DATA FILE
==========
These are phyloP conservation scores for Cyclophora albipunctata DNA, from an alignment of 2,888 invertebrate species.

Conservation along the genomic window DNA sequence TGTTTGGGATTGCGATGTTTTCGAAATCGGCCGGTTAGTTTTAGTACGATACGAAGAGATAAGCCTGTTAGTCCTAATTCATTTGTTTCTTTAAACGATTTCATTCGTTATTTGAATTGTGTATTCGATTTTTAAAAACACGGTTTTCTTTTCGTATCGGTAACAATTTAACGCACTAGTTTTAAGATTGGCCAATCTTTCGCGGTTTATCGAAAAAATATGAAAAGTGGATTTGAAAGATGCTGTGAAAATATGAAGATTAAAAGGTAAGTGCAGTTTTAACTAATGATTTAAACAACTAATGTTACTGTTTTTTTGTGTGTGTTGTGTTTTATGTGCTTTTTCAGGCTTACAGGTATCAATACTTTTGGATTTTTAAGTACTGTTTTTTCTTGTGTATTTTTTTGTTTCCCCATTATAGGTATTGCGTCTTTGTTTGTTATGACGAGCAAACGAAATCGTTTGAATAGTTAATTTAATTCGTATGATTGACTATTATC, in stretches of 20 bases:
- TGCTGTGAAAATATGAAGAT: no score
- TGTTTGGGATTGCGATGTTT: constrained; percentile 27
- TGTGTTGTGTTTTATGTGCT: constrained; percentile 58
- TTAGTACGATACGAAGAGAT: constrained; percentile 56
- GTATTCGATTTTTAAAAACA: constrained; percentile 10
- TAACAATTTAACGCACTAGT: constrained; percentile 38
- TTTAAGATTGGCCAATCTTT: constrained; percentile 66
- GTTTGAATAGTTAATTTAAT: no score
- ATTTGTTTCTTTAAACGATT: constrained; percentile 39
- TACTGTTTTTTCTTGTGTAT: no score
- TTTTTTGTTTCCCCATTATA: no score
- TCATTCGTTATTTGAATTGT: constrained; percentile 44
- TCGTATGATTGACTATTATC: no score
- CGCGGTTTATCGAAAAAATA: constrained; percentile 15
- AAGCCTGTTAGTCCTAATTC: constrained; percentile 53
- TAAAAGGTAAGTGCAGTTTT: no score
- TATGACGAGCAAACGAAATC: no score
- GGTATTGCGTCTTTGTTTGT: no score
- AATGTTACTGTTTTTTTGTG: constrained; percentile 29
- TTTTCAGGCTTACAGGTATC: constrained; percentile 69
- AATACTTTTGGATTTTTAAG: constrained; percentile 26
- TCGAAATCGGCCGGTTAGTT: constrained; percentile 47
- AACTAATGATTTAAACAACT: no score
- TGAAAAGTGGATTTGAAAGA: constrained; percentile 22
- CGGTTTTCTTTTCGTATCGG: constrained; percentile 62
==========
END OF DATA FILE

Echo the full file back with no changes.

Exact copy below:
These are phyloP conservation scores for Cyclophora albipunctata DNA, from an alignment of 2,888 invertebrate species.

Conservation along the genomic window DNA sequence TGTTTGGGATTGCGATGTTTTCGAAATCGGCCGGTTAGTTTTAGTACGATACGAAGAGATAAGCCTGTTAGTCCTAATTCATTTGTTTCTTTAAACGATTTCATTCGTTATTTGAATTGTGTATTCGATTTTTAAAAACACGGTTTTCTTTTCGTATCGGTAACAATTTAACGCACTAGTTTTAAGATTGGCCAATCTTTCGCGGTTTATCGAAAAAATATGAAAAGTGGATTTGAAAGATGCTGTGAAAATATGAAGATTAAAAGGTAAGTGCAGTTTTAACTAATGATTTAAACAACTAATGTTACTGTTTTTTTGTGTGTGTTGTGTTTTATGTGCTTTTTCAGGCTTACAGGTATCAATACTTTTGGATTTTTAAGTACTGTTTTTTCTTGTGTATTTTTTTGTTTCCCCATTATAGGTATTGCGTCTTTGTTTGTTATGACGAGCAAACGAAATCGTTTGAATAGTTAATTTAATTCGTATGATTGACTATTATC, in stretches of 20 bases:
- TGCTGTGAAAATATGAAGAT: no score
- TGTTTGGGATTGCGATGTTT: constrained; percentile 27
- TGTGTTGTGTTTTATGTGCT: constrained; percentile 58
- TTAGTACGATACGAAGAGAT: constrained; percentile 56
- GTATTCGATTTTTAAAAACA: constrained; percentile 10
- TAACAATTTAACGCACTAGT: constrained; percentile 38
- TTTAAGATTGGCCAATCTTT: constrained; percentile 66
- GTTTGAATAGTTAATTTAAT: no score
- ATTTGTTTCTTTAAACGATT: constrained; percentile 39
- TACTGTTTTTTCTTGTGTAT: no score
- TTTTTTGTTTCCCCATTATA: no score
- TCATTCGTTATTTGAATTGT: constrained; percentile 44
- TCGTATGATTGACTATTATC: no score
- CGCGGTTTATCGAAAAAATA: constrained; percentile 15
- AAGCCTGTTAGTCCTAATTC: constrained; percentile 53
- TAAAAGGTAAGTGCAGTTTT: no score
- TATGACGAGCAAACGAAATC: no score
- GGTATTGCGTCTTTGTTTGT: no score
- AATGTTACTGTTTTTTTGTG: constrained; percentile 29
- TTTTCAGGCTTACAGGTATC: constrained; percentile 69
- AATACTTTTGGATTTTTAAG: constrained; percentile 26
- TCGAAATCGGCCGGTTAGTT: constrained; percentile 47
- AACTAATGATTTAAACAACT: no score
- TGAAAAGTGGATTTGAAAGA: constrained; percentile 22
- CGGTTTTCTTTTCGTATCGG: constrained; percentile 62